This means that product managers cannot start with prioritizing from a list of feature ideas. Or even from a list of user problems. They need to start with what's important to their business. For an early-stage startup, this might be to get their first 10 reference customers. For a scale-up, it might be to reduce churn on a specific customer segment or enter a new market. These things will vary from company to company and product to product. And there might be several things that are important at once. But they are crucial to understanding.

Secondly, product managers need to understand the opportunities surrounding the business goals. To do this they need to talk to users. There's no getting around it. Once they know what users want to do (i.e. jobs to be done), what problems they face today, and what desires they have - then they can start generating ideas for how to deliver on those opportunities.

Does what was just described sound familiar? Well, that's because I basically described an opportunity solution tree. Here comes the most important sentence of this blog post:  Whether it makes sense to work with an OST is the litmus test for whether you're a product manager or a project manager. If you jump straight into building a feature - you're a project manager. If you spend time doing product discovery - you're a product manager.

Illustration of an opportunity solution tree in Delibr

In the illustration of an opportunity solution tree above there's a solution called "Single Sign-On, enabling login with e.g. Google". Typically, the product manager would arrive at this solution after doing extensive product discovery. He or she figured out that increasing the visit-to-signup ratio is a top business outcome. After this outcome was formulated, discovery activities are done (e.g. users are interviewed) to figure out what the opportunities are relating to the desired outcome. The "problem of having to keep track of many passwords" is prioritized as an opportunity worth solving because the team has strong reason to believe this will affect the visit-to-signup ratio.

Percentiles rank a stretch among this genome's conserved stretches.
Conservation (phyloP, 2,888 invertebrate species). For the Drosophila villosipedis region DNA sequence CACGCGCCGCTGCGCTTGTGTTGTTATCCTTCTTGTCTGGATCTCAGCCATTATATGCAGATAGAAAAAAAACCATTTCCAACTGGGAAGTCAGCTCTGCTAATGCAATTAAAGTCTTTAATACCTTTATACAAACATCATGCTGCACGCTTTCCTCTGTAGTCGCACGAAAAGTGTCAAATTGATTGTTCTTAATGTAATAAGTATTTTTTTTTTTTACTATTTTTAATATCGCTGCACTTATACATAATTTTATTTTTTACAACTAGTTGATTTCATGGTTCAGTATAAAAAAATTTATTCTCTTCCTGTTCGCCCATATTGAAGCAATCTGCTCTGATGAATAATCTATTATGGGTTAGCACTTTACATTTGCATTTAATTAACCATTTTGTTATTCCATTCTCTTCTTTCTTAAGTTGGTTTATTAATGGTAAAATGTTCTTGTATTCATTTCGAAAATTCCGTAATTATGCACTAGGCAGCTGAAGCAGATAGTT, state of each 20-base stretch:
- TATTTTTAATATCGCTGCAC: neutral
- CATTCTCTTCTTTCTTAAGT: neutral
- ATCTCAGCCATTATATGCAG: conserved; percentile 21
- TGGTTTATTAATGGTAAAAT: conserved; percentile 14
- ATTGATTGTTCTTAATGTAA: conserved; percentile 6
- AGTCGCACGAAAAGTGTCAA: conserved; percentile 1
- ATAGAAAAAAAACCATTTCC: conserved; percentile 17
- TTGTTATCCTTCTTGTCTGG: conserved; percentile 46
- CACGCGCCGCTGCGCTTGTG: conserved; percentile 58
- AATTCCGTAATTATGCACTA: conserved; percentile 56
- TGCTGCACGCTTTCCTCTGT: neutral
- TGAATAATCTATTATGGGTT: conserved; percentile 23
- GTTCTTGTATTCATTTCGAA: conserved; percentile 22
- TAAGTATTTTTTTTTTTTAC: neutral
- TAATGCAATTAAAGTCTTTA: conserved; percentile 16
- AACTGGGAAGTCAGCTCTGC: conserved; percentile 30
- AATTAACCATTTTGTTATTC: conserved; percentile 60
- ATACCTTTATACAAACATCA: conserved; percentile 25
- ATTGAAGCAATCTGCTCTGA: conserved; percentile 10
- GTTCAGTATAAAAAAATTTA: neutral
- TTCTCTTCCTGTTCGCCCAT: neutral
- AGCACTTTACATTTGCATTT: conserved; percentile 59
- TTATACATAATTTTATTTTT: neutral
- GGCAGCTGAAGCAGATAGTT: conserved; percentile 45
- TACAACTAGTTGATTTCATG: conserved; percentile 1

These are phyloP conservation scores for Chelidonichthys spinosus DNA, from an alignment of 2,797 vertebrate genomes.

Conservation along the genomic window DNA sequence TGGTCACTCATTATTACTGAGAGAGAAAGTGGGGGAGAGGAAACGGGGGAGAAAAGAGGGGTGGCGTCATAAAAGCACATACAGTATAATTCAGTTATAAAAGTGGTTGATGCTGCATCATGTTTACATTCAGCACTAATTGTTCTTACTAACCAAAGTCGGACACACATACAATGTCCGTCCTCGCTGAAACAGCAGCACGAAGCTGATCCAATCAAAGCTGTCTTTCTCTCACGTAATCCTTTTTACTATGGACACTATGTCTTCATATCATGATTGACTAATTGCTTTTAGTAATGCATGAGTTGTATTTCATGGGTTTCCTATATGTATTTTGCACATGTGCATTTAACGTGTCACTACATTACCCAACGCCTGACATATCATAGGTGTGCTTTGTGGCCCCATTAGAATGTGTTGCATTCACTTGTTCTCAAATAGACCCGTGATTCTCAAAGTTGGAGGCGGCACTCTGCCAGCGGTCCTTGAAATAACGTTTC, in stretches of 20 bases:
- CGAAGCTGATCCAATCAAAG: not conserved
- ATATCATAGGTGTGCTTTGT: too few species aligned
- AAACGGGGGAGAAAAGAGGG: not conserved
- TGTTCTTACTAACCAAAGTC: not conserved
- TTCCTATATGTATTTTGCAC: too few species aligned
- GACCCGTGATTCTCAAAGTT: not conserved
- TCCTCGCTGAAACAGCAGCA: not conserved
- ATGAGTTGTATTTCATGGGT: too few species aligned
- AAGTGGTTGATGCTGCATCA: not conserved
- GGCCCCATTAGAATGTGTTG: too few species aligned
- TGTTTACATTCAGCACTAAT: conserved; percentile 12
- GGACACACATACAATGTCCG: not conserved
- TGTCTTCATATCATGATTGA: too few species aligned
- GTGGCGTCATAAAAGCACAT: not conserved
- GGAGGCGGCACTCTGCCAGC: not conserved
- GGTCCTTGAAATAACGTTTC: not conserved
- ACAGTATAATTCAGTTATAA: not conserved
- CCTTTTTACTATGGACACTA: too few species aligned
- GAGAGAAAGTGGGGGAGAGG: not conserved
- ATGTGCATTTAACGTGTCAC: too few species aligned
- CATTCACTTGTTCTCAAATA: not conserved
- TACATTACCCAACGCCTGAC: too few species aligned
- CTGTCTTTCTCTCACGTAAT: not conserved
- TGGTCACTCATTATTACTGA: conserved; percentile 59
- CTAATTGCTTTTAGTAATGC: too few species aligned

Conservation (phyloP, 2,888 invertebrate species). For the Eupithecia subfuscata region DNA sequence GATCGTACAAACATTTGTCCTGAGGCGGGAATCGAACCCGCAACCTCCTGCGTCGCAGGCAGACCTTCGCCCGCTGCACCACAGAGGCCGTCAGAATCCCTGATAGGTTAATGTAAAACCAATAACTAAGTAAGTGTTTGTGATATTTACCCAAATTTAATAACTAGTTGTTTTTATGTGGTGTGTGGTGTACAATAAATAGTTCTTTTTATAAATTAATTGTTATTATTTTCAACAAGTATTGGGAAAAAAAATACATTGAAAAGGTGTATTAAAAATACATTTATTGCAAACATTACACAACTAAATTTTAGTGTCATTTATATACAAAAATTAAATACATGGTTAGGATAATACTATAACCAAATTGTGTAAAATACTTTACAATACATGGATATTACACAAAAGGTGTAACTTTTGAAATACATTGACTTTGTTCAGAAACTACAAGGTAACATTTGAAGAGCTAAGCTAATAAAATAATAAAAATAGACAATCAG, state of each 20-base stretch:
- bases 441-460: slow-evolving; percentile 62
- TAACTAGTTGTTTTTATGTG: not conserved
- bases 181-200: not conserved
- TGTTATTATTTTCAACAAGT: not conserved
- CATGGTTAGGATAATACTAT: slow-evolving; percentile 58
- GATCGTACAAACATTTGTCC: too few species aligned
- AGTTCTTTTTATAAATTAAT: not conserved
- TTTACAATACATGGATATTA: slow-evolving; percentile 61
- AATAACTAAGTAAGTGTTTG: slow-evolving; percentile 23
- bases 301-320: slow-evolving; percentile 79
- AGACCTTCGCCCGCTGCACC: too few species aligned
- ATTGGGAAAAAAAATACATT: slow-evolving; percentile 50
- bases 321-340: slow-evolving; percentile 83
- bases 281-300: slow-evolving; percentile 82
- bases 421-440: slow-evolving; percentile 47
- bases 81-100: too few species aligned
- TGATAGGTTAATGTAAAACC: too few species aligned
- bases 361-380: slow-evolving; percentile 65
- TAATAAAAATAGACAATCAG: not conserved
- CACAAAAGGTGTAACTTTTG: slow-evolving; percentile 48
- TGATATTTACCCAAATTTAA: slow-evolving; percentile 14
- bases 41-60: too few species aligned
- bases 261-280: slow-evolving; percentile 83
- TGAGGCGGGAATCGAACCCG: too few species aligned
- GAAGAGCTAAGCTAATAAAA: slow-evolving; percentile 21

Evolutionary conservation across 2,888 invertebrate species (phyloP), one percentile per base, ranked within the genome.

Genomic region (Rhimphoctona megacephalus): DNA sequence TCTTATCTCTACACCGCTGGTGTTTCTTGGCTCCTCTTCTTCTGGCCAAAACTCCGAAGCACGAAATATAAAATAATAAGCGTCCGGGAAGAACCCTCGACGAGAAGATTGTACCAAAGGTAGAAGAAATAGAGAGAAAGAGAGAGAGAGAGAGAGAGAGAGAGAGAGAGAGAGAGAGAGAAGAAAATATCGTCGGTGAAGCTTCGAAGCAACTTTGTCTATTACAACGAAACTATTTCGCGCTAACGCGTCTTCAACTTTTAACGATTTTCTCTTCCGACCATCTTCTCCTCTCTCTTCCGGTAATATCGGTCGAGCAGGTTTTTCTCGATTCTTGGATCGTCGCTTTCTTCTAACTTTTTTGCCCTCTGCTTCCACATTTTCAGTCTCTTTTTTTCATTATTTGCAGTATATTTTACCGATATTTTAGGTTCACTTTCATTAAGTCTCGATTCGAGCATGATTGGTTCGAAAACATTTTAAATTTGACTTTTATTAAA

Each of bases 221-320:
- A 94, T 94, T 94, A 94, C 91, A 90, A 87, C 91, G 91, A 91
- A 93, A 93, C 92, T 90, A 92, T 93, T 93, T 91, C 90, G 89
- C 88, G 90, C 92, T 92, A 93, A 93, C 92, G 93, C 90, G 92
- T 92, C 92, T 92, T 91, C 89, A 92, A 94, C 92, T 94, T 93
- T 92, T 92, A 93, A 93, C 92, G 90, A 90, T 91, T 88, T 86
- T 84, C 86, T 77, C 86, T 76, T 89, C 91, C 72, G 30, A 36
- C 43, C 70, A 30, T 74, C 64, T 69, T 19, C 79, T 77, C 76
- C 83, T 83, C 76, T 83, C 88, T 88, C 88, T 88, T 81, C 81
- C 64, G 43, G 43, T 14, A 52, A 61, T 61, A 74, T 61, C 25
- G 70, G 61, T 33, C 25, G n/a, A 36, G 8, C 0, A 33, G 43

Different solutions are considered and the team arrives at Single Sign-On as the best way to solve the problem, which hopefully achieves or at least contributes to the business outcome. From here on out, the workflow of a product manager and a project manager merges into more or less the same with the goal of delivering the project, i.e. the feature Single Sign-On, to the market.

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The implications on product delivery

We recommend both product managers and project managers use a document for detailing how to deliver a project to the market. We call these documents "Epic documents". The document for the product manager would be called "Single Sign-On" and be generated from the OST, while the document for the project manager would probably have the same name but wouldn't necessarily originate from the OST (although we advise companies who use project managers to do similar discovery activities before committing to projects!).

The document is then used for detailing the "plan" of how to deliver the project, as well as to collaborate with key stakeholders including the engineers and designers. In Delibr, this document would have a structure similar to this:

To sum up the difference

Product managers should avoid being project managers

Being a product manager is at the same time an enormously important and difficult job. If product managers are pulled into unrelated projects, they are likely to perform less well in their core role, to the detriment of their organization.

Therefore, whenever product managers are asked to run projects they have not defined themselves, and that has no clear link to the metrics of their product they are trying to improve, they often do best in trying to politely resist.

If you are ever in that situation, you can refer back to this article.